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Evidence-Based Reviews


How to stabilize an acutely psychotic patient

In psychiatric emergencies, use a stepwise approach to provide safe, effective treatment

Vol. 11, No. 12 / December 2012

Acute psychosis is a symptom that can be caused by many psychiatric and medical conditions. Psychotic patients might be unable to provide a history or participate in treatment if they are agitated, hostile, or violent. An appropriate workup may reveal the etiology of the psychosis; secondary causes, such as medical illness and substance use, are prevalent in the emergency room (ER) setting. If the patient has an underlying primary psychotic disorder, such as schizophrenia or mania, illness-specific intervention will help acutely and long-term. With agitated and uncooperative psychotic patients, clinicians often have to intervene quickly to ensure the safety of the patient and those nearby.

This article focuses on the initial evaluation and treatment of psychotic patients in the ER, either by a psychiatric emergency service or a psychiatric consultant. This process can be broken down into:

  • triage or initial clinical assessment
  • initial psychiatric stabilization, including pharmacologic interventions and agitation management
  • diagnostic workup to evaluate medical and psychiatric conditions
  • further psychiatric evaluation
  • determining safe disposition.1

Triage determines the next step

Initial clinical assessment and triage are necessary to select the appropriate immediate intervention. When a patient arrives in the ER, determine if he or she requires urgent medical attention. Basic initial screening should include:

  • vital signs
  • finger stick blood glucose
  • medical history
  • signs or symptoms of intoxication or withdrawal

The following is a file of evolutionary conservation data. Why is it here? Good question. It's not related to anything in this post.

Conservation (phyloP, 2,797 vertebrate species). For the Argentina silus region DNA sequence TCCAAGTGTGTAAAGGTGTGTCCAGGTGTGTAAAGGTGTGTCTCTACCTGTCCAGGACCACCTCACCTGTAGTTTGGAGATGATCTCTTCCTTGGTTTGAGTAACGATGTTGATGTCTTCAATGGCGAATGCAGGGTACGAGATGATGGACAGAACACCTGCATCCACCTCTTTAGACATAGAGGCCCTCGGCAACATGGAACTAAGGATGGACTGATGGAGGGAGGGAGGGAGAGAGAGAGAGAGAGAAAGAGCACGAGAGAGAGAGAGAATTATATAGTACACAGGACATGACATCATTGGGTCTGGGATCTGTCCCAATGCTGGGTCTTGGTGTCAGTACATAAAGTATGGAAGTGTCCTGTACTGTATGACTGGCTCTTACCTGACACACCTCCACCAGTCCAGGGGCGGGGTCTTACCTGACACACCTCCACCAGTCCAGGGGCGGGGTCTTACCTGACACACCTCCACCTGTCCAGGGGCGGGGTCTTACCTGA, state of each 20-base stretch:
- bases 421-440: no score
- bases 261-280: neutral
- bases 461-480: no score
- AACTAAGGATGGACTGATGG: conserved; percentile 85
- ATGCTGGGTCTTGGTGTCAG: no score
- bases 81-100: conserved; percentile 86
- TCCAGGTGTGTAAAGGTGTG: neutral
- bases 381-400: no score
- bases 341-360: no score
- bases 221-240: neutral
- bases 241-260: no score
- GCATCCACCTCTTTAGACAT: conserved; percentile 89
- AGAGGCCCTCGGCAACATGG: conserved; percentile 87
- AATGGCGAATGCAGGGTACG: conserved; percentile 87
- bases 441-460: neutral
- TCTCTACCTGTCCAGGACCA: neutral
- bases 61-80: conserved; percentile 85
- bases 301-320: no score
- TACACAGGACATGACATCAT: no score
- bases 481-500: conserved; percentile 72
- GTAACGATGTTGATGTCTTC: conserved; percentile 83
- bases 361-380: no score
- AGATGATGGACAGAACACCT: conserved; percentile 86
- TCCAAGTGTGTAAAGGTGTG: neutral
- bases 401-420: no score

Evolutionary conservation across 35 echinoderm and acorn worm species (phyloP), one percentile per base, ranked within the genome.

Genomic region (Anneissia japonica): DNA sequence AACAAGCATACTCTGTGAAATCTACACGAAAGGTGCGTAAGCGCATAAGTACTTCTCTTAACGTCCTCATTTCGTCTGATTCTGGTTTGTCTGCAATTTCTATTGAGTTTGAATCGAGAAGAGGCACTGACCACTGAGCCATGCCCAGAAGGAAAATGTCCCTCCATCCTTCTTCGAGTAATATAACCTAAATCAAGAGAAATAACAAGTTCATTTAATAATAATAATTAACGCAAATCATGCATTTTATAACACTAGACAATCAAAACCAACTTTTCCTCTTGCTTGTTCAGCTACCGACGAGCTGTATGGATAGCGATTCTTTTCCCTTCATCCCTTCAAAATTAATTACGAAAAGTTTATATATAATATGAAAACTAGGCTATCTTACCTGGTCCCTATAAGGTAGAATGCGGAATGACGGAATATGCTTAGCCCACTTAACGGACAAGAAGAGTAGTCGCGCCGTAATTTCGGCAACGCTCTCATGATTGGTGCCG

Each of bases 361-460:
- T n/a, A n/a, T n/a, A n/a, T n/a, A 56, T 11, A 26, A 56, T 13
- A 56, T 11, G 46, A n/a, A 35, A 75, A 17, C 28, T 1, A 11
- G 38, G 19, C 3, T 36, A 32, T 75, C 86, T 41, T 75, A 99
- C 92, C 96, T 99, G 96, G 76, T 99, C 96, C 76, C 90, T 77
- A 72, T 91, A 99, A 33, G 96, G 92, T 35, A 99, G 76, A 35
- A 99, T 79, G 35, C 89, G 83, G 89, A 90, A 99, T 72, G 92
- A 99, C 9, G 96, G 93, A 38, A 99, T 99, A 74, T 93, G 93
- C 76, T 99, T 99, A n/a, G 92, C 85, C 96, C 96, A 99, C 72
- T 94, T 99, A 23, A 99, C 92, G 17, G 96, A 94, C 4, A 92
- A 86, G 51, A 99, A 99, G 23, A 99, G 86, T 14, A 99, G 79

• signs of trauma (eg, neck ligature marks, gunshot wounds, lacerations)
  • asking the patient to give a brief history leading up to the current presentation.

A review of medical records may reveal patients’ medical and psychiatric history and allergies. Collateral documentation—such as ambulance run sheets or police reports—may provide additional information. If no immediate medical intervention is warranted, determine if the patient can wait in an open, unlocked waiting area or if he or she needs to be in an unlocked area with a sitter, a locked open area, or a secluded room with access to restraints. In general, psychotic patients who pose a threat of harm to themselves or others or cannot care for themselves because of their psychosis need locked areas or observation.

Initial psychiatric stabilization

Agitation is diagnostically unspecific but can occur in patients with psychosis. Psychotic patients can become unpredictably and impulsively aggressive and assaultive. Rapid intervention is necessary to minimize risk of bodily harm to the patient and those around the patient. Physicians often must make quick interventions based on limited clinical information. It is important to recognize early signs and symptoms of agitation, including:

  • restlessness (pacing, fidgeting, hand wringing, fist clenching, posturing)
  • irritability
  • decreased attention
  • inappropriate or hostile behaviors.2

Pharmacologic interventions. The initial goals of pharmacologic treatment are to calm the patient without oversedation, thereby allowing the patient to take part in his or her care and begin treatment for the primary psychotic illness.3,4 Offering oral medications first and a choice of medications may help a patient feel more in control of the situation. If a patient has to be physically restrained, pharmacotherapy may limit the amount of time spent in restraints.

Medication choice depends on several factors, including onset of action, available formulation (eg, IM, liquid, rapidly dissolving), the patient’s previous medication response, side effect profile, allergies or adverse reactions to medications, and medical comorbidities.3 If a patient has a known psychotic illness, it may be helpful to administer the patient’s regular antipsychotic or anxiolytic medication. Some medications, such as lithium, are not effective in the acute setting and should be avoided. Additionally, benzodiazepines other than lorazepam or midazolam should not be administered IM because of erratic absorption.